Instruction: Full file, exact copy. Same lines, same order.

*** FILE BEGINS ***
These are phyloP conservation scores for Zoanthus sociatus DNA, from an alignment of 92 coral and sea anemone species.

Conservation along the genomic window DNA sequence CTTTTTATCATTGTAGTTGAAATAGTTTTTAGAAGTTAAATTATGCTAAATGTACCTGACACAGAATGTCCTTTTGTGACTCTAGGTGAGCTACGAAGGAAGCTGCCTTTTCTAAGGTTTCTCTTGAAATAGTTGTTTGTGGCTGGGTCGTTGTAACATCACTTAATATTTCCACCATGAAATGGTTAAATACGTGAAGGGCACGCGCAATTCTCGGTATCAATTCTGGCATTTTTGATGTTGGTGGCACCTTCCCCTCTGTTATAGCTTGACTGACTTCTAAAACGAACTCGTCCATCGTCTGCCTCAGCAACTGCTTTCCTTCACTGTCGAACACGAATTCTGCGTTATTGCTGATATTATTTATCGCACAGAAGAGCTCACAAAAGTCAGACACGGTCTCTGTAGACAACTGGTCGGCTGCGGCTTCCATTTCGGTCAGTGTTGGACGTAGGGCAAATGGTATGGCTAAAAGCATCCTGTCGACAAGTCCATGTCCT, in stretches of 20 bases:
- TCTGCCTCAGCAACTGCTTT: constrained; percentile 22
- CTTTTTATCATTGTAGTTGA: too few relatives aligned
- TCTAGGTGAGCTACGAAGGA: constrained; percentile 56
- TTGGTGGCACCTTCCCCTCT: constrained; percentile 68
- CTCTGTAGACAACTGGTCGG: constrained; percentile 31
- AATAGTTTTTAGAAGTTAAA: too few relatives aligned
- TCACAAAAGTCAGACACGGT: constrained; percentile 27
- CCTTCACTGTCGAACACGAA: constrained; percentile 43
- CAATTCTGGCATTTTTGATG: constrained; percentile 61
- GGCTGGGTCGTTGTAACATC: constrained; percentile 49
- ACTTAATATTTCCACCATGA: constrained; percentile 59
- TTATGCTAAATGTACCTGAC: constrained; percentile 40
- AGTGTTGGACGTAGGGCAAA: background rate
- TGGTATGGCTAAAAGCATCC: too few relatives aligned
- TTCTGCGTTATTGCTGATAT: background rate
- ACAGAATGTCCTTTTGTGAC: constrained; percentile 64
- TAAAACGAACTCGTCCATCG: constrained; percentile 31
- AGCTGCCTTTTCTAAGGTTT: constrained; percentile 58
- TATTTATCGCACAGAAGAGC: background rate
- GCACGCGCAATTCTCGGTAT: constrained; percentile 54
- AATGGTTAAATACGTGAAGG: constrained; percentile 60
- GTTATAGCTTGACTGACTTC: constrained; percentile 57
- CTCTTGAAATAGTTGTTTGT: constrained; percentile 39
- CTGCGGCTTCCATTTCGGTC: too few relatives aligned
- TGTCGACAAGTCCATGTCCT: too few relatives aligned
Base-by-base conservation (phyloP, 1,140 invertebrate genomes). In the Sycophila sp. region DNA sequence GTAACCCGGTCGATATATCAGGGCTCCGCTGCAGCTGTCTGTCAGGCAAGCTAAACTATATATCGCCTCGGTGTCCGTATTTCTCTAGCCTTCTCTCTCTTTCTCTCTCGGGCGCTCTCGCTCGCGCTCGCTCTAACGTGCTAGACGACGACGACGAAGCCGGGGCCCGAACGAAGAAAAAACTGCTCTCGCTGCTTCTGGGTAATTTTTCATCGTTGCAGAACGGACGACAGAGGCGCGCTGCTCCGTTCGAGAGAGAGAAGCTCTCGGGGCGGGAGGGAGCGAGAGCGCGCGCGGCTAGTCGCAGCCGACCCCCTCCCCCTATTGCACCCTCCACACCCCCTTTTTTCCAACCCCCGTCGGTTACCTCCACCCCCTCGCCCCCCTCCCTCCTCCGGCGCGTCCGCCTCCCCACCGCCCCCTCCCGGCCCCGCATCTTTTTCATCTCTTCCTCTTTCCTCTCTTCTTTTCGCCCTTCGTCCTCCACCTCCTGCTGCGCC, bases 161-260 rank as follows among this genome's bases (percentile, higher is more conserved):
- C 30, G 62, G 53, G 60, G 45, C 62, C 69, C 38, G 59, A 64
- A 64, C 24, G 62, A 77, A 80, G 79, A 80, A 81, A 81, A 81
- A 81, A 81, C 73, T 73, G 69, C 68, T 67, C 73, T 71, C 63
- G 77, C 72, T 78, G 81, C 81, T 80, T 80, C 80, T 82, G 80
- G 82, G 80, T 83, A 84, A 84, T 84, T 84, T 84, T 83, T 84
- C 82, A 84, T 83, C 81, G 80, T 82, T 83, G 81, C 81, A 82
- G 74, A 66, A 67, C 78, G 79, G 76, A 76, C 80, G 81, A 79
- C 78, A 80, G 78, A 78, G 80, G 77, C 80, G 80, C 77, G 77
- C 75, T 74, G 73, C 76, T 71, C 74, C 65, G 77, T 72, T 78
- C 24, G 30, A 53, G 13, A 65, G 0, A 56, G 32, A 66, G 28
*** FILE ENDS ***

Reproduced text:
These are phyloP conservation scores for Zoanthus sociatus DNA, from an alignment of 92 coral and sea anemone species.

Conservation along the genomic window DNA sequence CTTTTTATCATTGTAGTTGAAATAGTTTTTAGAAGTTAAATTATGCTAAATGTACCTGACACAGAATGTCCTTTTGTGACTCTAGGTGAGCTACGAAGGAAGCTGCCTTTTCTAAGGTTTCTCTTGAAATAGTTGTTTGTGGCTGGGTCGTTGTAACATCACTTAATATTTCCACCATGAAATGGTTAAATACGTGAAGGGCACGCGCAATTCTCGGTATCAATTCTGGCATTTTTGATGTTGGTGGCACCTTCCCCTCTGTTATAGCTTGACTGACTTCTAAAACGAACTCGTCCATCGTCTGCCTCAGCAACTGCTTTCCTTCACTGTCGAACACGAATTCTGCGTTATTGCTGATATTATTTATCGCACAGAAGAGCTCACAAAAGTCAGACACGGTCTCTGTAGACAACTGGTCGGCTGCGGCTTCCATTTCGGTCAGTGTTGGACGTAGGGCAAATGGTATGGCTAAAAGCATCCTGTCGACAAGTCCATGTCCT, in stretches of 20 bases:
- TCTGCCTCAGCAACTGCTTT: constrained; percentile 22
- CTTTTTATCATTGTAGTTGA: too few relatives aligned
- TCTAGGTGAGCTACGAAGGA: constrained; percentile 56
- TTGGTGGCACCTTCCCCTCT: constrained; percentile 68
- CTCTGTAGACAACTGGTCGG: constrained; percentile 31
- AATAGTTTTTAGAAGTTAAA: too few relatives aligned
- TCACAAAAGTCAGACACGGT: constrained; percentile 27
- CCTTCACTGTCGAACACGAA: constrained; percentile 43
- CAATTCTGGCATTTTTGATG: constrained; percentile 61
- GGCTGGGTCGTTGTAACATC: constrained; percentile 49
- ACTTAATATTTCCACCATGA: constrained; percentile 59
- TTATGCTAAATGTACCTGAC: constrained; percentile 40
- AGTGTTGGACGTAGGGCAAA: background rate
- TGGTATGGCTAAAAGCATCC: too few relatives aligned
- TTCTGCGTTATTGCTGATAT: background rate
- ACAGAATGTCCTTTTGTGAC: constrained; percentile 64
- TAAAACGAACTCGTCCATCG: constrained; percentile 31
- AGCTGCCTTTTCTAAGGTTT: constrained; percentile 58
- TATTTATCGCACAGAAGAGC: background rate
- GCACGCGCAATTCTCGGTAT: constrained; percentile 54
- AATGGTTAAATACGTGAAGG: constrained; percentile 60
- GTTATAGCTTGACTGACTTC: constrained; percentile 57
- CTCTTGAAATAGTTGTTTGT: constrained; percentile 39
- CTGCGGCTTCCATTTCGGTC: too few relatives aligned
- TGTCGACAAGTCCATGTCCT: too few relatives aligned
Base-by-base conservation (phyloP, 1,140 invertebrate genomes). In the Sycophila sp. region DNA sequence GTAACCCGGTCGATATATCAGGGCTCCGCTGCAGCTGTCTGTCAGGCAAGCTAAACTATATATCGCCTCGGTGTCCGTATTTCTCTAGCCTTCTCTCTCTTTCTCTCTCGGGCGCTCTCGCTCGCGCTCGCTCTAACGTGCTAGACGACGACGACGAAGCCGGGGCCCGAACGAAGAAAAAACTGCTCTCGCTGCTTCTGGGTAATTTTTCATCGTTGCAGAACGGACGACAGAGGCGCGCTGCTCCGTTCGAGAGAGAGAAGCTCTCGGGGCGGGAGGGAGCGAGAGCGCGCGCGGCTAGTCGCAGCCGACCCCCTCCCCCTATTGCACCCTCCACACCCCCTTTTTTCCAACCCCCGTCGGTTACCTCCACCCCCTCGCCCCCCTCCCTCCTCCGGCGCGTCCGCCTCCCCACCGCCCCCTCCCGGCCCCGCATCTTTTTCATCTCTTCCTCTTTCCTCTCTTCTTTTCGCCCTTCGTCCTCCACCTCCTGCTGCGCC, bases 161-260 rank as follows among this genome's bases (percentile, higher is more conserved):
- C 30, G 62, G 53, G 60, G 45, C 62, C 69, C 38, G 59, A 64
- A 64, C 24, G 62, A 77, A 80, G 79, A 80, A 81, A 81, A 81
- A 81, A 81, C 73, T 73, G 69, C 68, T 67, C 73, T 71, C 63
- G 77, C 72, T 78, G 81, C 81, T 80, T 80, C 80, T 82, G 80
- G 82, G 80, T 83, A 84, A 84, T 84, T 84, T 84, T 83, T 84
- C 82, A 84, T 83, C 81, G 80, T 82, T 83, G 81, C 81, A 82
- G 74, A 66, A 67, C 78, G 79, G 76, A 76, C 80, G 81, A 79
- C 78, A 80, G 78, A 78, G 80, G 77, C 80, G 80, C 77, G 77
- C 75, T 74, G 73, C 76, T 71, C 74, C 65, G 77, T 72, T 78
- C 24, G 30, A 53, G 13, A 65, G 0, A 56, G 32, A 66, G 28